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Can J Anaesth. 1992 Feb; 39(2): 151-4.

Ineffectiveness of acupuncture and droperidol in preventing vomiting following strabismus repair in children.

Yentis SM, Bissonnette B.

Department of Anaesthesia, Hospital for Sick Children, Toronto, Ontario, Canada.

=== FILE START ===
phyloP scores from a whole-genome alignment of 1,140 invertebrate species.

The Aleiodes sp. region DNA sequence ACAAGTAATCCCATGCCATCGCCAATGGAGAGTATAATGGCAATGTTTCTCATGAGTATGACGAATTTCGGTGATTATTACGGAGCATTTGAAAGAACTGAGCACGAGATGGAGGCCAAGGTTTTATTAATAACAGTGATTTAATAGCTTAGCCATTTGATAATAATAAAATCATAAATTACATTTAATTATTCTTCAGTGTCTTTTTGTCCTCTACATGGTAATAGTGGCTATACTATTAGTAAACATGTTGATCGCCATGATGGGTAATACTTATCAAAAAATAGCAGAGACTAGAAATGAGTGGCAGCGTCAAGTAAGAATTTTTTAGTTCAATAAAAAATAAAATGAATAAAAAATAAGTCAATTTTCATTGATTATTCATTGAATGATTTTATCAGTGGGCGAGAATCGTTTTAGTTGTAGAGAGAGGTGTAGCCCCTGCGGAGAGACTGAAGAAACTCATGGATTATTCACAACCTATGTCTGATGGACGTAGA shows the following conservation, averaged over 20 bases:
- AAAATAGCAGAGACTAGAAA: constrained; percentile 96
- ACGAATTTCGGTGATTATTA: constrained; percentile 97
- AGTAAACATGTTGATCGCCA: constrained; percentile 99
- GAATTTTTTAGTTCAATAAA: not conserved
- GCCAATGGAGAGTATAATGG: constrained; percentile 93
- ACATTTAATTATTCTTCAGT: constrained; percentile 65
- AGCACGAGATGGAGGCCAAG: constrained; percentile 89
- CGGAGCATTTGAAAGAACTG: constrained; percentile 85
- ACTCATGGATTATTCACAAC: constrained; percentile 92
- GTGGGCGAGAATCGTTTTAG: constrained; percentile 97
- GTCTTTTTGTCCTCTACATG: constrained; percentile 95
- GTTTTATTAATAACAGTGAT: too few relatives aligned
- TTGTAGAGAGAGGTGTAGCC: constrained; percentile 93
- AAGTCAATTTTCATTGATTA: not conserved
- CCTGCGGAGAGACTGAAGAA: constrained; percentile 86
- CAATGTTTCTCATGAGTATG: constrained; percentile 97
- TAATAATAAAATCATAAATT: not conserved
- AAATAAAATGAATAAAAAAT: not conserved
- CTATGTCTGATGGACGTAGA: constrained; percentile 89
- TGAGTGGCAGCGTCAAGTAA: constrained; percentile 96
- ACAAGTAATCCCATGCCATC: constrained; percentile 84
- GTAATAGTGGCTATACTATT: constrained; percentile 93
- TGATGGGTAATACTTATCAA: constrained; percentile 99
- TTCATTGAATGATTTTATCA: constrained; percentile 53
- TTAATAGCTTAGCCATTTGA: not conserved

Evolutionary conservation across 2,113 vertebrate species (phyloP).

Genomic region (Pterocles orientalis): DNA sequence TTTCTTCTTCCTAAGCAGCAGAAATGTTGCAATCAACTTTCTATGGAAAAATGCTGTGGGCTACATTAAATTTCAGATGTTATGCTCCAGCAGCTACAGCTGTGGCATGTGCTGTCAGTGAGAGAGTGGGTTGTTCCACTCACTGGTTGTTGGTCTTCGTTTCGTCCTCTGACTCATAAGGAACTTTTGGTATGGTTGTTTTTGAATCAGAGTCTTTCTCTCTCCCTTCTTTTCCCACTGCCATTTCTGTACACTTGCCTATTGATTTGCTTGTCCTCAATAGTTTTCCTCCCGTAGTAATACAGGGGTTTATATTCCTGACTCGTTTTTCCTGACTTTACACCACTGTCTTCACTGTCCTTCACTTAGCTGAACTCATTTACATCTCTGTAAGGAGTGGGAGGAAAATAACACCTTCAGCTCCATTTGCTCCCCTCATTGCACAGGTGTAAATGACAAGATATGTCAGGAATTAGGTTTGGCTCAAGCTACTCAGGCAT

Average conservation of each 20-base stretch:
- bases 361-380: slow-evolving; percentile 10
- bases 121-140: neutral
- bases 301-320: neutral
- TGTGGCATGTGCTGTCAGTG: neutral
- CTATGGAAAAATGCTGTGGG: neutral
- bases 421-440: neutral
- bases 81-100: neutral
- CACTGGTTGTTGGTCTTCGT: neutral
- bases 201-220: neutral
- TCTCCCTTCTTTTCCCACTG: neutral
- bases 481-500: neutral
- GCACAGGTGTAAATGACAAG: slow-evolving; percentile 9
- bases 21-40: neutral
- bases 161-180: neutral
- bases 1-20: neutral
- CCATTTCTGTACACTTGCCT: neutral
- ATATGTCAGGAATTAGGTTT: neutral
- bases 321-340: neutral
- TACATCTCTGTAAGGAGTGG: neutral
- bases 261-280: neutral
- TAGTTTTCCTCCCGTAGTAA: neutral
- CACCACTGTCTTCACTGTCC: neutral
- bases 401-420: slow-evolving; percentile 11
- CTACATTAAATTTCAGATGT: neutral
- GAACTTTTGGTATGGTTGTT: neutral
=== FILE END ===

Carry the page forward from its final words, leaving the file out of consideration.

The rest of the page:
The antiemetic effects and side-effects of P6 acupuncture and droperidol pre-treatment were evaluated in a randomized, patient- and observer-blinded study. Ninety unpremedicated children of ASA physical status I or II undergoing outpatient strabismus repair, and aged over one year, were studied. All patients received intravenous thiopentone 5 mg.kg-1, atropine 0.02 mg.kg-1 and succinylcholine 1.5 mg.kg-1, and the trachea was intubated. Patients then received either intravenous droperidol 0.075 mg.kg-1, droperidol plus five minutes' P6 acupuncture, or acupuncture alone. Anaesthesia was maintained with nitrous oxide 66% and halothane 1.5-2.0% in oxygen with spontaneous ventilation. There was no difference in the incidence of vomiting in the droperidol group (17% before discharge from hospital and 41% up to 48 hours after discharge), combined treatment group (17% and 34% respectively) and acupuncture group (27% and 45% respectively). Corresponding figures for the incidence of vomiting before discharge were 17%, 17% and 27% respectively; these values were also not different. The incidence of restlessness was significantly greater in children receiving droperidol (63%) or both treatments (67%) than in those receiving acupuncture alone (30%; P = 0.007). P6 acupuncture and droperidol are equally ineffective in preventing vomiting within 48 hours of paediatric strabismus repair. Droperidol is associated with increased incidence of postoperative restlessness.

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